The Time I Sat on His Couch (but shouldn’t have)

1cbad7b4a55294be_stk33079lce.previewI met Tom online one Saturday evening. He was at a bar in San Francisco for a friend’s birthday party. I was home, sipping cheap wine and watching Sex and the City reruns.

One of us was not pathetic.

We started chatting, I was immediately intrigued, and turned off Carrie and crew to focus on our conversation. He was funny, witty and apparently bored with the drunk people around him, so he struck up a texting conversation with me which turned into a phone call from his car.

I quickly learned that Tom is a recovering alcoholic who recently celebrated 20 years of sobriety. He was willing to endure the bar scene for the sake of his buddies, but once everyone around him was inebriated, he lost interest. Thus, the phone call to me from his car at 10:45 p.m.

We talked for a while and decided to meet the next evening. He was cool enough to suggest meeting at a wine bar where he wouldn’t be partaking, of course, but I would be able to have a glass of red while he sipped on ice water.

The next night, we conversed, we sipped, we laughed–everything went swimmingly. He was cute, and I choose that word specifically because he wasn’t hot nor was he handsome. He was . . . cute. A 49-year-old who seemed to still be channeling his inner 19-year-old. He’d never been married, and didn’t want to be. He had replaced his addiction to drugs and alcohol with an “addiction” to live music and concerts. He was having fun living the life of a die-hard bachelor who got to rock out whenever he wanted. He’d almost died at 28 when he quit drinking and drugging for a day in order to be sober for his dad’s birthday, and he was grateful for each morning he woke up breathing.

So after the wine bar, I took this cute 49-year-old rock star to my car and I became 16 again. We made out like a couple of teenagers–but I’m pretty sure they don’t make cars now like they did in the 80s. It was cramped, uncomfortable and awkward. That’s when I broke one of my biggest first-date rules.

“Maybe we should go back to your place?”

Did I say that out loud? Yes. I did. And I about died of embarrassment. How wrong and, let’s be honest, how cheesy.

We both knew that sex was not in the cards–I’d made it clear that I wouldn’t be hooking up with him. But kissing him was a different story, and my car was clearly not a good makeout spot.

So we did. We went back to his bachelor pad, which truly was a bachelor pad. Rock posters papered his walls. Laundry was strewn all over the floor and furniture. Dirty dishes were piled high in the sink. The dude was like a 49-year-old college student, and I’d just walked into his dorm room. Groovy.

We eventually found the couch under a pile of sheets, underwear and T-shirts, and that’s where we resumed our makeout sesh, which was pretty steamy–but I was leery of it getting too hot. So I stayed a bit guarded. He, however, didn’t.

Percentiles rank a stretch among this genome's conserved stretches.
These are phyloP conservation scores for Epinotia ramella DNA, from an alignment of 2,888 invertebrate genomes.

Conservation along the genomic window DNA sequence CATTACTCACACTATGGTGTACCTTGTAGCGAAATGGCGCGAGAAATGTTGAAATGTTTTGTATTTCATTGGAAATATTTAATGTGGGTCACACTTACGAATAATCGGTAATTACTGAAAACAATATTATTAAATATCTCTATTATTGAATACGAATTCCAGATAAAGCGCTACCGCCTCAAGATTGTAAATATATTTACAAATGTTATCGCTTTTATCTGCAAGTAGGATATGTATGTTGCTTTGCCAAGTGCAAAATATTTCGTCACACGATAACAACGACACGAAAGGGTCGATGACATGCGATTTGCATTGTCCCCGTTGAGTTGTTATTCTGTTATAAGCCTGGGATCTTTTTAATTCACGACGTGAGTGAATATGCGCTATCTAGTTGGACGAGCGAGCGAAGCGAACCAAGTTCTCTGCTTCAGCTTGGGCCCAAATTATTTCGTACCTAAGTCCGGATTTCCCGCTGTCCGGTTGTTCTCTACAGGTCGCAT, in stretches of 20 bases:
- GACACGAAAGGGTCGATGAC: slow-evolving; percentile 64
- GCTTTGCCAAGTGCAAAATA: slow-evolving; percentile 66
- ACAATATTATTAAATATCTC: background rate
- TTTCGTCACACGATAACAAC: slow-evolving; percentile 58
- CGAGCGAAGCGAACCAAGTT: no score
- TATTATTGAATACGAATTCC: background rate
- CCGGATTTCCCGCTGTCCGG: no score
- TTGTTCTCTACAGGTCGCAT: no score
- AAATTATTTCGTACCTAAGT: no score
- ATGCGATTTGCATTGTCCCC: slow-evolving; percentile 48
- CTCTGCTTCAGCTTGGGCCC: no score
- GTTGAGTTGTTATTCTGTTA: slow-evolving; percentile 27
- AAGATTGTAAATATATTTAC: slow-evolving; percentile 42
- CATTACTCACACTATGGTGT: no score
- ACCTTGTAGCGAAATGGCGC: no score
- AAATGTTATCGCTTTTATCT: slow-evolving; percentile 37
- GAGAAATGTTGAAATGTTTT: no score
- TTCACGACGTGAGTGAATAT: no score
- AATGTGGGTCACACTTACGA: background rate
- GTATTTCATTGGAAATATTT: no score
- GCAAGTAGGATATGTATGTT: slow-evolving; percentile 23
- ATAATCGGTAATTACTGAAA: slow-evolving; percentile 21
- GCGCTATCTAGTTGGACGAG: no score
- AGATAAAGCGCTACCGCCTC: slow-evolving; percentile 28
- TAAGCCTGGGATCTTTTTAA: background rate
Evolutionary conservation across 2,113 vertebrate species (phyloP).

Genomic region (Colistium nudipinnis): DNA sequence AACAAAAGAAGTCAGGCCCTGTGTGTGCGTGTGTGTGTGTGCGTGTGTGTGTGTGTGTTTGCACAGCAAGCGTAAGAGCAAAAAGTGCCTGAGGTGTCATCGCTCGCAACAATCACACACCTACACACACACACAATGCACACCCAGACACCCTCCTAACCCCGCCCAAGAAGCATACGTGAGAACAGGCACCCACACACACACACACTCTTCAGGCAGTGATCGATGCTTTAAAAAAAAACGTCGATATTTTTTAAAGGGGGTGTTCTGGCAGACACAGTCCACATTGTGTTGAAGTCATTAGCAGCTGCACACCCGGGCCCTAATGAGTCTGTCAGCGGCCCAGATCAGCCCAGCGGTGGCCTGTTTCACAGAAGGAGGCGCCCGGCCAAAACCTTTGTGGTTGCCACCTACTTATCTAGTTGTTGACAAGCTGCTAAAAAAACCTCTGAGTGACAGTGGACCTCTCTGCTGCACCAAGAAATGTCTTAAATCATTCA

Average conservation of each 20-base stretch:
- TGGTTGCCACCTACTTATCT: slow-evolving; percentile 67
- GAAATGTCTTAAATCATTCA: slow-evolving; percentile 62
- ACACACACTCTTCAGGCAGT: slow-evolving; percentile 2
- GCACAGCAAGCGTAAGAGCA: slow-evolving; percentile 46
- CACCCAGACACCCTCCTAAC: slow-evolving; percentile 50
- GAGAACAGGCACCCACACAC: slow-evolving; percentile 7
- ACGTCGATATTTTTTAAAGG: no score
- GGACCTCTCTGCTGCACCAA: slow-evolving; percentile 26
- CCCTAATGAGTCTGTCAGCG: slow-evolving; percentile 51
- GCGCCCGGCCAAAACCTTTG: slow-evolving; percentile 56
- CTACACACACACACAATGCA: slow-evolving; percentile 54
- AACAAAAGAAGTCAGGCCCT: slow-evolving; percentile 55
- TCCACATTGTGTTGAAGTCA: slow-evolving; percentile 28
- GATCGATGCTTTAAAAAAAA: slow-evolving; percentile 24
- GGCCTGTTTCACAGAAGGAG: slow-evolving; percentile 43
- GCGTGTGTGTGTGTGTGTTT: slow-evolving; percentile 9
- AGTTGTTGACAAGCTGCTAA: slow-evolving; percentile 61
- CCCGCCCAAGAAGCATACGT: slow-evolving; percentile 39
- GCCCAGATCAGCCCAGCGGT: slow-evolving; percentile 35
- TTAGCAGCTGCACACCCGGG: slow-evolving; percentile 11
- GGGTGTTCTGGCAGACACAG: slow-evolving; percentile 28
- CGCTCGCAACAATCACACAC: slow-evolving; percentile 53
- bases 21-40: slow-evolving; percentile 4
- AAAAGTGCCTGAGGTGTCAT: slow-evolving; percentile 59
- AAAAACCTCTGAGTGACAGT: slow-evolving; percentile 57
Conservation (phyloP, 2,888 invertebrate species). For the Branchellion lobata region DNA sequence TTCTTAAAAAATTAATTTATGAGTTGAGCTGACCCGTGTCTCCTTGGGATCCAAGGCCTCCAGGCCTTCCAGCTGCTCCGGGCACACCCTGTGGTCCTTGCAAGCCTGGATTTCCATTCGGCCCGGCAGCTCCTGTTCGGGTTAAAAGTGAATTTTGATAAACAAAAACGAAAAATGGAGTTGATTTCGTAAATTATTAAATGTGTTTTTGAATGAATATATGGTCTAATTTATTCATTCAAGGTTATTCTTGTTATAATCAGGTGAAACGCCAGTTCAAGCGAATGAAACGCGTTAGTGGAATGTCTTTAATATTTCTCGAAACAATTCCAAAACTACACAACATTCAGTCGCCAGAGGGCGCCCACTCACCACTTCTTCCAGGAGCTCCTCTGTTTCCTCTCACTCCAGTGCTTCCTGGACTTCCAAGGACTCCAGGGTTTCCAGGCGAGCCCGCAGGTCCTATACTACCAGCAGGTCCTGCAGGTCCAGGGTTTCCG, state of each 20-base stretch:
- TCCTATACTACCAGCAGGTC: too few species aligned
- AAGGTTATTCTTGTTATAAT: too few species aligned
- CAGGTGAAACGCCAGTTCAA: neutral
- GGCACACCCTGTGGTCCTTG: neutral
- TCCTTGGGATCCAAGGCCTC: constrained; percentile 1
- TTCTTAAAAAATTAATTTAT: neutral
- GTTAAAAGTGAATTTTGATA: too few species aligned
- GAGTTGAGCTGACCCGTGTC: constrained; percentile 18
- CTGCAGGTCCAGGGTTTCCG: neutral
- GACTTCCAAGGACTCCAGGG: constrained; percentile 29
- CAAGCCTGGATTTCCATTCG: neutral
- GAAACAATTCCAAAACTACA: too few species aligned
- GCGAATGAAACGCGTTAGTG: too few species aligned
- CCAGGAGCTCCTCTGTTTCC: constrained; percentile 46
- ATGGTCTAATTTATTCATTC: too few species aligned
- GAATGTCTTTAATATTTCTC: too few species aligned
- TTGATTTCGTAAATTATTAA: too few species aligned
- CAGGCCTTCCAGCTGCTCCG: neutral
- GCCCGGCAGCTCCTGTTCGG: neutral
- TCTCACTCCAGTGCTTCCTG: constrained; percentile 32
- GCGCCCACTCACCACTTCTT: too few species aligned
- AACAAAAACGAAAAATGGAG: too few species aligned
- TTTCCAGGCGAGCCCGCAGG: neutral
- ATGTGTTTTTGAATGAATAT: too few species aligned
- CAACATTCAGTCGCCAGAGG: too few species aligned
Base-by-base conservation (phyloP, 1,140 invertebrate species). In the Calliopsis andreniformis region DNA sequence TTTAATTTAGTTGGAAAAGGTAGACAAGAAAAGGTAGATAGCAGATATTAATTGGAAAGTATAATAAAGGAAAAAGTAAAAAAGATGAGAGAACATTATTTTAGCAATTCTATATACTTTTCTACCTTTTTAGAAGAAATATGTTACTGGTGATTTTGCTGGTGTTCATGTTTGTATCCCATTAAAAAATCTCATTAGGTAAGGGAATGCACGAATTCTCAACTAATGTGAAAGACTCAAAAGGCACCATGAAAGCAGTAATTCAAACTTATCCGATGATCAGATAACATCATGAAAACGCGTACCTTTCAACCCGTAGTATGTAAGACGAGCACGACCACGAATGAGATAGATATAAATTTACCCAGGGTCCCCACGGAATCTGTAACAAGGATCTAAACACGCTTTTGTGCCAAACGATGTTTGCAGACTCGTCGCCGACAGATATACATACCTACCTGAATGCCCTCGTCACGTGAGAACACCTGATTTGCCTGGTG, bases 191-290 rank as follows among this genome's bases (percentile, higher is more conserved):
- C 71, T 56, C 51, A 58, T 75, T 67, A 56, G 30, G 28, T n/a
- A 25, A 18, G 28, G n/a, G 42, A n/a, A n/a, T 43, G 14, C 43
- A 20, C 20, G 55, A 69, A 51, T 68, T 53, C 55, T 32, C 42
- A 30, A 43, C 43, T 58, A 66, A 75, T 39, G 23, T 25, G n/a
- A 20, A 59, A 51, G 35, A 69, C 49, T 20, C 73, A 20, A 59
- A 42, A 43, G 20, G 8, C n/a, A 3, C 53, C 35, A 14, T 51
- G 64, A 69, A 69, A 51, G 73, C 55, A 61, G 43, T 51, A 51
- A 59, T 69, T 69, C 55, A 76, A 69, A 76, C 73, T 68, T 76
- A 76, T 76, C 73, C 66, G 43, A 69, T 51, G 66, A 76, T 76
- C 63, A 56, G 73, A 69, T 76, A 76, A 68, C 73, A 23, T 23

Once things had ramped up to a certain point, I pulled away. “I think we better stop . . . this is not ending in sex tonight.”

“You’re right,” he agreed. “No sex. I get it. I respect that. But now you have me all worked up . . . ”

Ah, the guilt card–really? He was going to play the guilt card? The whole “you got me so horny, baby, that now you gotta have sex with me” card. 

But he didn’t. No, he didn’t play that card–he pulled a new one out of his back pocket that I’d never seen before.

“So, will you just sit there and let me look at you? While I . . . finish?”

Now, I’m all for being adventurous and trying new things or accommodating people–within reason. But this request threw me off balance. I’d never been asked that before. It seemed weird. But harmless. But really weird. But really–harmless.

I couldn’t find the words to respond, so I smiled politely, nodded, and sat there on his couch, scanning the room for something to focus PEARL_JAM_MUDHONEY_VARon–because he’d already started finishing, and it didn’t seem right to get up, grab my purse and say thanks for a nice evening.

What does one look at when your date is jacking off? I’d never been faced with this question. He was looking at me but, at that moment, eye contact didn’t seem appropriate. And I didn’t want to stare (or even really glance) at where the action was. So for the next several minutes, I got fully acquainted with my date’s rock posters. They provided a nice distraction and focal point while I waited for, well, the climax of the evening.

Once Tom had gotten his necessary relief, he threw on some sweats and walked me down to my car. A quick kiss good night, an “I’ll call you tomorrow,” then I made a mad dash for home. By noon the next day I had sent about four texts, thanking him for the evening but explaining why I didn’t think things would work between us. Completely unnecessary, but I wanted to make sure this particular situation was shut down with a “Do Not Resuscitate” order.

I have no words of wisdom to share at this point–no lessons learned, no insightful takeaway. Nothing other than there are times when sitting on a new dude’s couch is nice . . . when you’re drinking wine, having interesting conversation, watching a movie or maybe kissing a little. And there are times when it’s just  awkward. Like when he’s spanking the monkey. Perhaps next time–if there ever is a next time–I will suggest that the monkey stay in his cage until I exit the bach pad.

There are just some things you shouldn’t accommodate for on a first date.


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